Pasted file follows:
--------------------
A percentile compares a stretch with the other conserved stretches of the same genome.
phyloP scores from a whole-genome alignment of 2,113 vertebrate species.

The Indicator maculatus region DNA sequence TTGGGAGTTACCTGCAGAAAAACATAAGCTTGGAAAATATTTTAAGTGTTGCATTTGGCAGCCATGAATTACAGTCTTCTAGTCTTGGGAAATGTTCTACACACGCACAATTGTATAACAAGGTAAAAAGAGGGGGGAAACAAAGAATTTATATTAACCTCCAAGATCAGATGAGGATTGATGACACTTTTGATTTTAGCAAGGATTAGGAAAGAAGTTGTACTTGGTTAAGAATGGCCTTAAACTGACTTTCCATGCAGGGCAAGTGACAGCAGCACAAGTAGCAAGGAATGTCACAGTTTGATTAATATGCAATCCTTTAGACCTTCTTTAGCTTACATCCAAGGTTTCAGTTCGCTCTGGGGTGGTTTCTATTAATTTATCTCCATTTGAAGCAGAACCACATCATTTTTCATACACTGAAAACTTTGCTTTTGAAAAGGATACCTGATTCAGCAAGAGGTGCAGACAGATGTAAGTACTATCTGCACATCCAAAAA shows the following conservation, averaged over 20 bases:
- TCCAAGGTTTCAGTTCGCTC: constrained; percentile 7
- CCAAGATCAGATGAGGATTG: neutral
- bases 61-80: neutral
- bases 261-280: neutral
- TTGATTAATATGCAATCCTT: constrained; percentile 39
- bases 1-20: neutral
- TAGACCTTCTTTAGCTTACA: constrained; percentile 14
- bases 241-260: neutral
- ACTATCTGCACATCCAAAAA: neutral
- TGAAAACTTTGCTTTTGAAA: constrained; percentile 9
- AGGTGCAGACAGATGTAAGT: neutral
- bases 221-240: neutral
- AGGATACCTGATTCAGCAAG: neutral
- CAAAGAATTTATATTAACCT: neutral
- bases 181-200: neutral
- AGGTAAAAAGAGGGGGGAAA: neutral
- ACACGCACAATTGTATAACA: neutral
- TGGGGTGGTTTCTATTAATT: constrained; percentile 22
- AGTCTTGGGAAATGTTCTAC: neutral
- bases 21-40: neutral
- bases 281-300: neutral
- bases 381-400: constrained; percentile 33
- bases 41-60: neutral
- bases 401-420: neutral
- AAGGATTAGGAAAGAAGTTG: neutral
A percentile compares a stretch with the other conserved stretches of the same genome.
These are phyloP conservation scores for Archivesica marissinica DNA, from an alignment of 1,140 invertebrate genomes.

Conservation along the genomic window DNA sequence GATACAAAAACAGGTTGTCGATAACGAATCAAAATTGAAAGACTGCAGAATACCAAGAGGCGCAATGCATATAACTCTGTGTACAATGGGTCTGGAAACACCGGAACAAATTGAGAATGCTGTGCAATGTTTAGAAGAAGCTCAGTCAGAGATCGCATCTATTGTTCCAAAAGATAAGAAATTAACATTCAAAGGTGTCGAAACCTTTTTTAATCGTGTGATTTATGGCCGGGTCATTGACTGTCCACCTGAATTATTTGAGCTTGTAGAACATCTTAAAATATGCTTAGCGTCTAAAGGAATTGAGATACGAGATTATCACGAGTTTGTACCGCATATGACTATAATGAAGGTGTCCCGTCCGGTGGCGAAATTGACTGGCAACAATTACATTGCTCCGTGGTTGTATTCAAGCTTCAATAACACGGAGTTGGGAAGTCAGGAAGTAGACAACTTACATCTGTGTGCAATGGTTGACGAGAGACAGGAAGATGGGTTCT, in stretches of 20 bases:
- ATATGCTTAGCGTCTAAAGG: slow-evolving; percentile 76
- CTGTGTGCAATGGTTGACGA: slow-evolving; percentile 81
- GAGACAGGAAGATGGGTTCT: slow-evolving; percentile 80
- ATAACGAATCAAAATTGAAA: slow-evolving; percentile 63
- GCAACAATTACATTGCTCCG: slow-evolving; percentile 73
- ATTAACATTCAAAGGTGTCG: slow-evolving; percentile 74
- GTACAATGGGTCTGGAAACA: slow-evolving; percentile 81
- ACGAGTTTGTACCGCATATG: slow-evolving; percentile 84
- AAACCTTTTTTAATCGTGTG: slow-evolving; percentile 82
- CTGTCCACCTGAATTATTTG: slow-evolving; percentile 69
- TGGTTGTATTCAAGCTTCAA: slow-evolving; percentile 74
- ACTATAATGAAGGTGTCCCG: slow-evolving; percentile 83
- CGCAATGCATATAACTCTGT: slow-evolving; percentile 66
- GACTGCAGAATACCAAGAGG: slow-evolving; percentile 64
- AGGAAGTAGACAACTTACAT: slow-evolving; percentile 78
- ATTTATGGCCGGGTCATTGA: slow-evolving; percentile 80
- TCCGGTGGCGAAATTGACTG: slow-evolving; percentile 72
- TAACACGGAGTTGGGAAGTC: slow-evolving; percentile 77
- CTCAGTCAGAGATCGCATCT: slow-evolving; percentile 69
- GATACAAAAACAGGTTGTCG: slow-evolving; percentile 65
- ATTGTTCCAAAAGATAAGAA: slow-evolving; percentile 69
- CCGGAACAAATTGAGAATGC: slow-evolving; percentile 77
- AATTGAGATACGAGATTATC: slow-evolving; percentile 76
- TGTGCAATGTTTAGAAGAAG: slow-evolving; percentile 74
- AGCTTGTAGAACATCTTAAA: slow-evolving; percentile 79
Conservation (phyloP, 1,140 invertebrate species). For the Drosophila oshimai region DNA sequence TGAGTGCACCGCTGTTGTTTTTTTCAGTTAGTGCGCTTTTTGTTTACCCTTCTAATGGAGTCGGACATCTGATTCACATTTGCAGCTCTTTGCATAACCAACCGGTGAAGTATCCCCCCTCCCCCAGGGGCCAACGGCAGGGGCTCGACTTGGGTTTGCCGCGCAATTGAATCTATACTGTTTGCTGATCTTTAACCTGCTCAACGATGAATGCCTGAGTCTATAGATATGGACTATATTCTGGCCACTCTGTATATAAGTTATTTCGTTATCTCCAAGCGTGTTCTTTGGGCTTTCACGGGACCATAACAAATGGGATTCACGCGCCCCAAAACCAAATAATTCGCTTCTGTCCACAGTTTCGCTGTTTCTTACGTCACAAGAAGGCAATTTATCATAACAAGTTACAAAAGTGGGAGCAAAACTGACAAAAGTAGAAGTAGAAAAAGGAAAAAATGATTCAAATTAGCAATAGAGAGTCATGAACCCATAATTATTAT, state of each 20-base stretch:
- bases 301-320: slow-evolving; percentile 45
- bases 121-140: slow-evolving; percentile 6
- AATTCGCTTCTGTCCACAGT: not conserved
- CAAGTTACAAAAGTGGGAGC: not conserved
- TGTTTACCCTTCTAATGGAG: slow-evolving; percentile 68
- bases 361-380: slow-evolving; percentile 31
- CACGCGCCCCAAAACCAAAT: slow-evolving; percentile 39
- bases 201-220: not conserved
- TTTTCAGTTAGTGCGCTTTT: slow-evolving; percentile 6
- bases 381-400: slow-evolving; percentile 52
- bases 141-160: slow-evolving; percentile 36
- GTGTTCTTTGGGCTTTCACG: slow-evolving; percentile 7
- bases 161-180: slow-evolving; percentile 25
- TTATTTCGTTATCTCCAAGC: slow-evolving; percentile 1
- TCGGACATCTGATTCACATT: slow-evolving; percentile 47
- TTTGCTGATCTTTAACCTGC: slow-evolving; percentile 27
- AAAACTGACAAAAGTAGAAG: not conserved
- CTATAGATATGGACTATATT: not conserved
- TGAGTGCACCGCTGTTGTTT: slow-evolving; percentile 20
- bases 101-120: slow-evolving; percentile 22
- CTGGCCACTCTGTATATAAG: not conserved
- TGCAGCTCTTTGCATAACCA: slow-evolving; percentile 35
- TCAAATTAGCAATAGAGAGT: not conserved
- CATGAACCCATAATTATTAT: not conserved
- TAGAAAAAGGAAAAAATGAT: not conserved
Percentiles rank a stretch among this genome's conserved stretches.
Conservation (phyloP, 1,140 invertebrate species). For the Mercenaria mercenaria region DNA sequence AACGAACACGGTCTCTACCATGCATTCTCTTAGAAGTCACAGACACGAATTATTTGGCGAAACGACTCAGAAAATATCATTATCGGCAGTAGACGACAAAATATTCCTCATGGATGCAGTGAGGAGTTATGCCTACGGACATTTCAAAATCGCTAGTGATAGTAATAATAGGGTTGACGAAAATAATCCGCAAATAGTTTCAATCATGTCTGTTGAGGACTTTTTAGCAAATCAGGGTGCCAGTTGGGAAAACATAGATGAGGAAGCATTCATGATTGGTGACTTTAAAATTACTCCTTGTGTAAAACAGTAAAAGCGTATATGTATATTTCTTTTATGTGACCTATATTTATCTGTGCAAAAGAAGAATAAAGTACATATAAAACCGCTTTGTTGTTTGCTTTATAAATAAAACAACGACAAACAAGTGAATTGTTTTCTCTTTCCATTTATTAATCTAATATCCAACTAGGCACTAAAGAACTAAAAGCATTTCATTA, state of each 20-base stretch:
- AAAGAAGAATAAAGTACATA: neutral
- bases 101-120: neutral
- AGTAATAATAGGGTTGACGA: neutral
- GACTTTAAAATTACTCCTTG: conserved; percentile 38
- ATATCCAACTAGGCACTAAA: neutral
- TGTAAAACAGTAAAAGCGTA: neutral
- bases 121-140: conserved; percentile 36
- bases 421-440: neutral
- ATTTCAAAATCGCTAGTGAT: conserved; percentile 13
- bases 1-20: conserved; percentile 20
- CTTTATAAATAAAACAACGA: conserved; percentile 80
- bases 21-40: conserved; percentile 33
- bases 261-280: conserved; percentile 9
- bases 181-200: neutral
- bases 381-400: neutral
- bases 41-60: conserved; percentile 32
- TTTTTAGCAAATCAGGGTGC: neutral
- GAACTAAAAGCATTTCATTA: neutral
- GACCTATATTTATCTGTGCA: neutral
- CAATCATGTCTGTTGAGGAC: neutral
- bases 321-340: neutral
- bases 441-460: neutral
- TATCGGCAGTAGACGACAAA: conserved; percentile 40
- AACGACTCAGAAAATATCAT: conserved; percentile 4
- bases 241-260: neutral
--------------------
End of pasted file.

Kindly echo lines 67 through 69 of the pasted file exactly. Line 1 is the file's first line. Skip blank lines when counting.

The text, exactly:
- bases 381-400: slow-evolving; percentile 52
- bases 141-160: slow-evolving; percentile 36
- GTGTTCTTTGGGCTTTCACG: slow-evolving; percentile 7